One thing that hasn’t been said to me for a long time, but that I heard rather too often in my schooldays, is ‘m’għandekx kwiet f’ġismek’. (The last word would sometimes be replaced with an unprintable one.) The best equivalent in English I can think of is ‘ants in pants’. A Dutch friend tells me that a flea in the ear does the job just as well – if rather confusingly, given the English meaning of that one.
What my teachers (bless them) meant was that I was fidgety and talkative. While not exactly a compliment, it’s something grown-ups tell children half-jokingly – even if they secretly want to strangle them. That’s also because we sort of expect children to produce more energy than they can consume.
The expression is somewhat less benign when applied to adults. While restlessness can be an attractive caption to pin to an entrepreneur or maybe an artist, it usually isn’t for the rest of us. Indeed, it can mean that someone is quite unable to apply themself to anything for any length of time. Not a good thing if you’re trying to finish a book or stay married, for example.
Which brings me to ‘carbon footprint’. As a term that has suffered much inflation, it is now applied to things as disparate as concrete and the Chinese economy. It’s also heavily quantified and made to seem very technical indeed. Easy to forget, then, that it’s ultimately a metaphor that uses a body part to talk about big things like our relationship with the planet.
Rather like ants in pants, in fact. I don’t think the similarity is incidental. Religion and architecture, among other things, teach us that a lot hinges on what we do with our bodies. Yoga and the half-starved bodies of certain Indian traditions are perhaps the best-known examples, but the truth is that Eastern religions have no monopoly on shaved heads or places where bodies are silent.
My topic is really the Central Link project, of course. It strikes me that there is no one easy solution to the very real need for expanded road infrastructure, certainly not when there are so many of us wanting to do so many things all over the place all the time. If there is a solution at all, perhaps part of it is away from the roads entirely and closer to our bodies.
It strikes me that there is no one easy solution to the very real need for expanded road infrastructure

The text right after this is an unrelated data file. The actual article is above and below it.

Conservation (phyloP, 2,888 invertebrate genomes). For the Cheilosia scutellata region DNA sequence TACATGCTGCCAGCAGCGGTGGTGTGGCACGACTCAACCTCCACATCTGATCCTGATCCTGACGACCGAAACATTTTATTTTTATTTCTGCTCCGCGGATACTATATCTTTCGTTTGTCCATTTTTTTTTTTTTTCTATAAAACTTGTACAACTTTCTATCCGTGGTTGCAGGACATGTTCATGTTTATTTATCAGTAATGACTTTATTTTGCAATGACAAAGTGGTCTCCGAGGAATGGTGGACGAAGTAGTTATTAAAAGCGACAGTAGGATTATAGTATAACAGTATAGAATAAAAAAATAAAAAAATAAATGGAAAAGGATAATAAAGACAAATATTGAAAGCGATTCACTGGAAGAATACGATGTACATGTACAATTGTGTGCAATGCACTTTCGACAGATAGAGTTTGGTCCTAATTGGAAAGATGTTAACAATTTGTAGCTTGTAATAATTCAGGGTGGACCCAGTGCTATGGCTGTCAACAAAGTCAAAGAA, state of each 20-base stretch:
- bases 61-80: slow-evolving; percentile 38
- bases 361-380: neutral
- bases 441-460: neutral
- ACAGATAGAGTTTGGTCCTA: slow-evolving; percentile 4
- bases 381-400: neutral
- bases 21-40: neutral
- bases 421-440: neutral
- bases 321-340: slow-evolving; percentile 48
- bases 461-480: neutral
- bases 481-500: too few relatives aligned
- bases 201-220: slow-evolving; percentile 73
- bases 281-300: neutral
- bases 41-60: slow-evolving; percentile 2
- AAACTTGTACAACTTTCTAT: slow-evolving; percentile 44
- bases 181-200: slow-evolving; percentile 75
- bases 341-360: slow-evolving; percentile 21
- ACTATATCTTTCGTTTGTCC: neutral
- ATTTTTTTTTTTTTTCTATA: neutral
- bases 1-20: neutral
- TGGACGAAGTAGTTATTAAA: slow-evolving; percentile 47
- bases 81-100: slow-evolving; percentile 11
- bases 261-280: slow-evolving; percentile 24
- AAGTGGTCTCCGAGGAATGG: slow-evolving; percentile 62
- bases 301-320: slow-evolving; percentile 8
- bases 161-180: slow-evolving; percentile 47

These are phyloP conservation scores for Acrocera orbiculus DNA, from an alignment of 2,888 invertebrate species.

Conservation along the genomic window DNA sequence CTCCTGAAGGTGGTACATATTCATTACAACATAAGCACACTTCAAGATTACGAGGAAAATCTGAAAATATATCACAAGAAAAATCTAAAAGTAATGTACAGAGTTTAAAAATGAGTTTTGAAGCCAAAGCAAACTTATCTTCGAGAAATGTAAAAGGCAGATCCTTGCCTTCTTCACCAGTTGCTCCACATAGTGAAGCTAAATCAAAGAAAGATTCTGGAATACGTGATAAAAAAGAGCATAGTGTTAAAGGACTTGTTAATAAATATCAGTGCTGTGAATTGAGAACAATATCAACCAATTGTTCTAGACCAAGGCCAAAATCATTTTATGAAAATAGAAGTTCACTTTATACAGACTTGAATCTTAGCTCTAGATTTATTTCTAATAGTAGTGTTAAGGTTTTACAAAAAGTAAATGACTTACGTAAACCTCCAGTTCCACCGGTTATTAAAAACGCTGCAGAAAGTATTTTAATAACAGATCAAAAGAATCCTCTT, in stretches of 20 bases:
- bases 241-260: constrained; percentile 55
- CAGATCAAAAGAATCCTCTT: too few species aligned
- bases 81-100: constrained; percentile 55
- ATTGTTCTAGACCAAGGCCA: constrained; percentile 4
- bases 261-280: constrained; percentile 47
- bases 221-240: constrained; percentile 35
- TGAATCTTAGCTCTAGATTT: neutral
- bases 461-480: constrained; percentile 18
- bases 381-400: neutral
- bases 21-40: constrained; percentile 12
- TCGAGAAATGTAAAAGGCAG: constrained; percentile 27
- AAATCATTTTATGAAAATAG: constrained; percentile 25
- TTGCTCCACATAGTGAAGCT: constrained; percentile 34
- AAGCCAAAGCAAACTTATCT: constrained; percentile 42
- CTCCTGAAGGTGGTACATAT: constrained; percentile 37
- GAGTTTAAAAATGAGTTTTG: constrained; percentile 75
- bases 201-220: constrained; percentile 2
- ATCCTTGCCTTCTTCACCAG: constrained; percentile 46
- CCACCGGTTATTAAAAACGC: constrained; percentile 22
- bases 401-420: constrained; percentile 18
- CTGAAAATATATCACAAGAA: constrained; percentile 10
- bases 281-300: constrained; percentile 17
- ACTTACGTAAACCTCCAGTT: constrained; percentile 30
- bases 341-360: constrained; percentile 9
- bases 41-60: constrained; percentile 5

I do not aspire to tell people how to live their lives, nor do I think that what follows is some kind of environmental panacea. It’s intended simply as a small reflection on one side of things.
Every Monday, and like everyone else I’m sure, I’m asked what I did over the weekend. The right answer is that I did lots of stuff, and that that stuff included going to lots of places. The wrong one is that I stayed at home with a book, or that I went for a stroll and sat in the shade outside the chapel near my house for a while. School got it all wrong: to have kwiet f’ġismek is to be boring.
Let’s just say that ‘weekend break’ doesn’t mean taking a break from going places and doing out-of-the-ordinary things, but rather the opposite. The ultimate weekend break is two nights and two hundred shopping bags in London. Or maybe New York, if you’re so moneyed.
I find it fascinating that the word ‘holiday’ has come to mean travel. Every so often we’re told that it’s terrible that such-and-such percentage of people cannot afford to take a holiday at least once a year. That is to say, they can’t afford to charter a boat or travel to London, maybe even to splash out in Gozo for a week. They could afford to sit under a tree and talk or read a book, but that doesn’t count.
I know people for whom the idea of a summer evening is to sit outside the front door with a glass of cold lemonade and chat. Nostalgia and quaint and all that perhaps, but it’s safe to say they won’t be making huge demands on the road infrastructure. Besides, the carbon footprint of a moved chair and a glass of lemonade must be next to zero.
I don’t think it’s particularly wise to sit around twiddling your thumbs and counting the days to the tunnel of light. Nor am I saying there’s anything the matter with wanting to travel and drive and shop and do whatever else. My point is that restfulness has been made to seem odd – a pathology, almost. Restlessness is the normal and the only acceptable state of things.
The proverbial elephant is consumption, of course. If everyone took up the kwiet f’ġismek theme and sat outside their doorstep drinking lemonade, the economy would collapse. Restaurants would be out of business, airlines bankrupt, and pleasure boats beached. The roads would be eerily quiet and trees free to take over the tarmac unchallenged. Which is why restfulness and stasis are the ultimate sins against a whole way of life.
As you read this, people are tied to trees in Attard. There is more symbolism to that than meets the eye.
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